Hudson’s Hope: Another “off-the-grid” first for B.C.

The small community of Hudson's Hope, B.C., has embraced the power of solar energy in a big way.

by Elizabeth James
Aerial view of the solar arrays on the curling rink and municipal offices in Hudson's Hope, B.C.

Hudson's Hope is the first municipality in British Columbia to power its municipal buildings with solar energy. — Photo courtesy PEC

“Never doubt that a small group of thoughtful, committed citizens can change the world; indeed, it’s the only thing that ever has.” —Cultural anthropologist Margaret Mead (1901-1978)

If the citizens of Hudson’s Hope, B.C., had set out to carry Margaret Mead’s torch far into the future of the 21st century, they could not have chosen a better route than to power their municipal buildings with solar energy.

Aided by support from the Union of BC Municipalities and the Peace Energy Cooperative (PEC), the town sought a federal grant to assist with project costs.

Hudson's Hope Mayor, Gwen Johansson,  discussing solar.

Hudson's Hope Mayor, Gwen Johansson, discussing solar. — Photo courtesy PEC

“My council colleagues and I were excited to have our application approved; the $1.35-million grant from the federal Strategic Priorities and Gas Tax programs has helped to defray some of the cost of acquiring and installing the solar arrays,” said Hudson’s Hope Mayor Gwen Johansson.

Progress on the project

The grant is encouraging because, if construction proceeds as well as it has to date, the Dawson Creek-based partnering between PEC and Ron Moch’s Moch Electric Ltd. will have the final arrays at the community’s swimming pool and another small public building completed by early summer. That would make Johansson’s community the first in B.C. to power its municipal buildings with solar energy. This 500-kilowatt solar project might be tough enough for any municipality to contemplate. But when you consider Hudson’s Hope has a population of less than 1,200 spread over 830 square kilometres in the Peace River Regional District, theirs is a mighty accomplishment that can serve as a beacon for other B.C. communities to follow.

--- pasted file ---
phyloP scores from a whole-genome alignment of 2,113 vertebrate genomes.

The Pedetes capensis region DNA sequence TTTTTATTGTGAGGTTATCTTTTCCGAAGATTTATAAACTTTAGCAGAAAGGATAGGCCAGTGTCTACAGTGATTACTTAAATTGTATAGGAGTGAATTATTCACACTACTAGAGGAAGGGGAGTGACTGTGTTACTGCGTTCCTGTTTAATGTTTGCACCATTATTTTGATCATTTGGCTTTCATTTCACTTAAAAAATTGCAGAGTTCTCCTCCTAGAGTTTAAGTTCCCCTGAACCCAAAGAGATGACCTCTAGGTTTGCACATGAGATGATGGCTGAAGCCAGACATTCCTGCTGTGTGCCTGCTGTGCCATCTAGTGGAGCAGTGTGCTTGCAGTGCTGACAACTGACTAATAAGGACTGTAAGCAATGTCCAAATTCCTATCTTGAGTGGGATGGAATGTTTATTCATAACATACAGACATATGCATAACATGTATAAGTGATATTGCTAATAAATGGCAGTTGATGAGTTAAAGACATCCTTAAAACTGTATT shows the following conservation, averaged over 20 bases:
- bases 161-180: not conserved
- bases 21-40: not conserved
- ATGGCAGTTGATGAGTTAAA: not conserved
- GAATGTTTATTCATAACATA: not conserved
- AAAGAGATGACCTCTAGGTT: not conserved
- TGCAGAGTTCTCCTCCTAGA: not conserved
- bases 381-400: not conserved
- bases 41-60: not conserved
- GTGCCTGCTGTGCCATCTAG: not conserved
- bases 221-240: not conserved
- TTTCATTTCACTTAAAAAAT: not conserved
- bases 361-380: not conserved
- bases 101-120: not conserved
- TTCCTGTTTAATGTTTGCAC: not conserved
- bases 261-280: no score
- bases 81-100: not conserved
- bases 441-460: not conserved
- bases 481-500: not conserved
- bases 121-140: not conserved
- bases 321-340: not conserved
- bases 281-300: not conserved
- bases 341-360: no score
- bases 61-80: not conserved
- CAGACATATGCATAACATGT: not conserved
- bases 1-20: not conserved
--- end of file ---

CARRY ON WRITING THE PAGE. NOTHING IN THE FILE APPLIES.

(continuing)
Quick to give credit where due, Johansson explained the estimated savings of $70,000 per year in energy costs will be further enabled by the municipality’s participation in BC Hydro’s net-metering program.

“All our solar installations are now certified and connected to the main grid,” she said. “And if BC Hydro were to raise the cap on the amount of solar power allowed on each metre, that would further increase the savings to be had.”

Hiring locally

One spinoff from the initiative was the hiring of local high school students to assist with the project. “We were really happy with the idea and hired seven students, all friends—six boys, one girl—and their ages were roughly 14 to around 19,” Moch said. 

The whole student team starting on another roof.

The whole student team starting on another roof. — Alexander McDonald photo

Contacted for his impressions of the summer project, one student, Sean Rice, said it was a great experience. “We moved equipment, took some of it up onto the roofs of buildings and learned a lot about solar energy and about how to work safely on the job site,” he said.

For her part, Johansson said she would be happy to speak to councils and residents of the Lower Mainland about her project, especially on the North Shore. “No charge as long as the dates can be worked so I can stay over with my family,” she said. 

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